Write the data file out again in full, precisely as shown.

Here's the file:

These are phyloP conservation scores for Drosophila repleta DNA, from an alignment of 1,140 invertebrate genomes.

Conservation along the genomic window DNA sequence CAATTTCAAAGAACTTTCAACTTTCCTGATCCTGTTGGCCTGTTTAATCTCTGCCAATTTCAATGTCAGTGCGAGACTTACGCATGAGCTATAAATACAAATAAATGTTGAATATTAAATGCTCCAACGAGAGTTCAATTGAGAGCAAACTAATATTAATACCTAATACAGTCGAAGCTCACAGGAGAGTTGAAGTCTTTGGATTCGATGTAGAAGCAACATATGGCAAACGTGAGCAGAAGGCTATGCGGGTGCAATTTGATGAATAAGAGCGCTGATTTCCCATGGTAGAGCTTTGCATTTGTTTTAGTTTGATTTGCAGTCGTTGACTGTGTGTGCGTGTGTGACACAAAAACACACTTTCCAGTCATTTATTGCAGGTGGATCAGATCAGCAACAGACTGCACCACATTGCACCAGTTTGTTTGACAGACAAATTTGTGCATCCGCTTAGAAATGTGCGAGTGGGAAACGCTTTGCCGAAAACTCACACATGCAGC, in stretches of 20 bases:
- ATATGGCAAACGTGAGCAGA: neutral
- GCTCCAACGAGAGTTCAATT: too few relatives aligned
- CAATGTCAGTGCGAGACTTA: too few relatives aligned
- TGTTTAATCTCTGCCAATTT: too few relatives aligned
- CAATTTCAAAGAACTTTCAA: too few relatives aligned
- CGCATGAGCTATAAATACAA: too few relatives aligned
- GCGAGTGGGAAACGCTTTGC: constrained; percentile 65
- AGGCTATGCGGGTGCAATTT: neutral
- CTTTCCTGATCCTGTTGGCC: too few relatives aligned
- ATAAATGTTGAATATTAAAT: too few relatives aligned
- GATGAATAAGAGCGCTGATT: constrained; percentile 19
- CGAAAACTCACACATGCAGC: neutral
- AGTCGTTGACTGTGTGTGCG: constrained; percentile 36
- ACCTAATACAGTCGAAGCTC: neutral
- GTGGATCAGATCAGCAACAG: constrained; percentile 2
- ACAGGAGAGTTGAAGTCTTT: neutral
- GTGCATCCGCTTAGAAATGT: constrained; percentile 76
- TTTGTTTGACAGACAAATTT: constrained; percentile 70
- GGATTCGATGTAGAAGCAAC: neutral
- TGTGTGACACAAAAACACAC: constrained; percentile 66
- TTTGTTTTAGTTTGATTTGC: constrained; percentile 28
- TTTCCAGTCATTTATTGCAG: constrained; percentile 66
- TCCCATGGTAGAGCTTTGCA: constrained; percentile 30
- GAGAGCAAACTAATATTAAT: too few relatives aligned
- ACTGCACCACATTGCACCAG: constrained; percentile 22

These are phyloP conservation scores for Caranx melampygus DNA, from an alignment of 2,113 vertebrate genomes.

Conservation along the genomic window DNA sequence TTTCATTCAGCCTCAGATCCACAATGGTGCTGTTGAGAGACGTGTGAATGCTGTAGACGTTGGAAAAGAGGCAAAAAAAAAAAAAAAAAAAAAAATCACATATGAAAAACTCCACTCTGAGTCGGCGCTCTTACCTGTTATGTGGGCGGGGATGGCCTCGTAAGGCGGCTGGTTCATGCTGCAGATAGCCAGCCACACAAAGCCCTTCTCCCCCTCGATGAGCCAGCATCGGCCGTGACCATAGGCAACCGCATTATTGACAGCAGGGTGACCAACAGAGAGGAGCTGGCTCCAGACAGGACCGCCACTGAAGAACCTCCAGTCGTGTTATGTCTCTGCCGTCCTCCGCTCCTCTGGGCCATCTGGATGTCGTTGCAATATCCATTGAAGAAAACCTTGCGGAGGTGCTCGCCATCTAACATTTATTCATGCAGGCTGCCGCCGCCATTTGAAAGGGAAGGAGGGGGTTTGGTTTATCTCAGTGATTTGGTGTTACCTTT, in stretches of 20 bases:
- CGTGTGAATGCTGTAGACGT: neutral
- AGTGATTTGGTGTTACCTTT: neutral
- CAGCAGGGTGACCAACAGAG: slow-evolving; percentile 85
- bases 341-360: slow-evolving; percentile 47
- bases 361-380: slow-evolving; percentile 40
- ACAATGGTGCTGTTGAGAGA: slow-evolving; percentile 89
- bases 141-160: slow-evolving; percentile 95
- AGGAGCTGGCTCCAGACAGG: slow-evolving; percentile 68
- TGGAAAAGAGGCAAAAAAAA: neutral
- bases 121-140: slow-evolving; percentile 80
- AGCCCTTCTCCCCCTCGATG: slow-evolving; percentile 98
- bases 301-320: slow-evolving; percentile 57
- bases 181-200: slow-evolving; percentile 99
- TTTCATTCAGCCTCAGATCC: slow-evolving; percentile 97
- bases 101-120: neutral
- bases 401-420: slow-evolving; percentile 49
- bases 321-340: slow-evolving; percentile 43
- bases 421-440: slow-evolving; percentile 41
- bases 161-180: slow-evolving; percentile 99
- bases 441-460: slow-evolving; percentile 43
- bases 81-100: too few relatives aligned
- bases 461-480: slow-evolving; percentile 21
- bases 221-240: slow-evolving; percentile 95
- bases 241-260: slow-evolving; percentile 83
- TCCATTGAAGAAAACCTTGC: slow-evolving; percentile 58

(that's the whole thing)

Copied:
These are phyloP conservation scores for Drosophila repleta DNA, from an alignment of 1,140 invertebrate genomes.

Conservation along the genomic window DNA sequence CAATTTCAAAGAACTTTCAACTTTCCTGATCCTGTTGGCCTGTTTAATCTCTGCCAATTTCAATGTCAGTGCGAGACTTACGCATGAGCTATAAATACAAATAAATGTTGAATATTAAATGCTCCAACGAGAGTTCAATTGAGAGCAAACTAATATTAATACCTAATACAGTCGAAGCTCACAGGAGAGTTGAAGTCTTTGGATTCGATGTAGAAGCAACATATGGCAAACGTGAGCAGAAGGCTATGCGGGTGCAATTTGATGAATAAGAGCGCTGATTTCCCATGGTAGAGCTTTGCATTTGTTTTAGTTTGATTTGCAGTCGTTGACTGTGTGTGCGTGTGTGACACAAAAACACACTTTCCAGTCATTTATTGCAGGTGGATCAGATCAGCAACAGACTGCACCACATTGCACCAGTTTGTTTGACAGACAAATTTGTGCATCCGCTTAGAAATGTGCGAGTGGGAAACGCTTTGCCGAAAACTCACACATGCAGC, in stretches of 20 bases:
- ATATGGCAAACGTGAGCAGA: neutral
- GCTCCAACGAGAGTTCAATT: too few relatives aligned
- CAATGTCAGTGCGAGACTTA: too few relatives aligned
- TGTTTAATCTCTGCCAATTT: too few relatives aligned
- CAATTTCAAAGAACTTTCAA: too few relatives aligned
- CGCATGAGCTATAAATACAA: too few relatives aligned
- GCGAGTGGGAAACGCTTTGC: constrained; percentile 65
- AGGCTATGCGGGTGCAATTT: neutral
- CTTTCCTGATCCTGTTGGCC: too few relatives aligned
- ATAAATGTTGAATATTAAAT: too few relatives aligned
- GATGAATAAGAGCGCTGATT: constrained; percentile 19
- CGAAAACTCACACATGCAGC: neutral
- AGTCGTTGACTGTGTGTGCG: constrained; percentile 36
- ACCTAATACAGTCGAAGCTC: neutral
- GTGGATCAGATCAGCAACAG: constrained; percentile 2
- ACAGGAGAGTTGAAGTCTTT: neutral
- GTGCATCCGCTTAGAAATGT: constrained; percentile 76
- TTTGTTTGACAGACAAATTT: constrained; percentile 70
- GGATTCGATGTAGAAGCAAC: neutral
- TGTGTGACACAAAAACACAC: constrained; percentile 66
- TTTGTTTTAGTTTGATTTGC: constrained; percentile 28
- TTTCCAGTCATTTATTGCAG: constrained; percentile 66
- TCCCATGGTAGAGCTTTGCA: constrained; percentile 30
- GAGAGCAAACTAATATTAAT: too few relatives aligned
- ACTGCACCACATTGCACCAG: constrained; percentile 22

These are phyloP conservation scores for Caranx melampygus DNA, from an alignment of 2,113 vertebrate genomes.

Conservation along the genomic window DNA sequence TTTCATTCAGCCTCAGATCCACAATGGTGCTGTTGAGAGACGTGTGAATGCTGTAGACGTTGGAAAAGAGGCAAAAAAAAAAAAAAAAAAAAAAATCACATATGAAAAACTCCACTCTGAGTCGGCGCTCTTACCTGTTATGTGGGCGGGGATGGCCTCGTAAGGCGGCTGGTTCATGCTGCAGATAGCCAGCCACACAAAGCCCTTCTCCCCCTCGATGAGCCAGCATCGGCCGTGACCATAGGCAACCGCATTATTGACAGCAGGGTGACCAACAGAGAGGAGCTGGCTCCAGACAGGACCGCCACTGAAGAACCTCCAGTCGTGTTATGTCTCTGCCGTCCTCCGCTCCTCTGGGCCATCTGGATGTCGTTGCAATATCCATTGAAGAAAACCTTGCGGAGGTGCTCGCCATCTAACATTTATTCATGCAGGCTGCCGCCGCCATTTGAAAGGGAAGGAGGGGGTTTGGTTTATCTCAGTGATTTGGTGTTACCTTT, in stretches of 20 bases:
- CGTGTGAATGCTGTAGACGT: neutral
- AGTGATTTGGTGTTACCTTT: neutral
- CAGCAGGGTGACCAACAGAG: slow-evolving; percentile 85
- bases 341-360: slow-evolving; percentile 47
- bases 361-380: slow-evolving; percentile 40
- ACAATGGTGCTGTTGAGAGA: slow-evolving; percentile 89
- bases 141-160: slow-evolving; percentile 95
- AGGAGCTGGCTCCAGACAGG: slow-evolving; percentile 68
- TGGAAAAGAGGCAAAAAAAA: neutral
- bases 121-140: slow-evolving; percentile 80
- AGCCCTTCTCCCCCTCGATG: slow-evolving; percentile 98
- bases 301-320: slow-evolving; percentile 57
- bases 181-200: slow-evolving; percentile 99
- TTTCATTCAGCCTCAGATCC: slow-evolving; percentile 97
- bases 101-120: neutral
- bases 401-420: slow-evolving; percentile 49
- bases 321-340: slow-evolving; percentile 43
- bases 421-440: slow-evolving; percentile 41
- bases 161-180: slow-evolving; percentile 99
- bases 441-460: slow-evolving; percentile 43
- bases 81-100: too few relatives aligned
- bases 461-480: slow-evolving; percentile 21
- bases 221-240: slow-evolving; percentile 95
- bases 241-260: slow-evolving; percentile 83
- TCCATTGAAGAAAACCTTGC: slow-evolving; percentile 58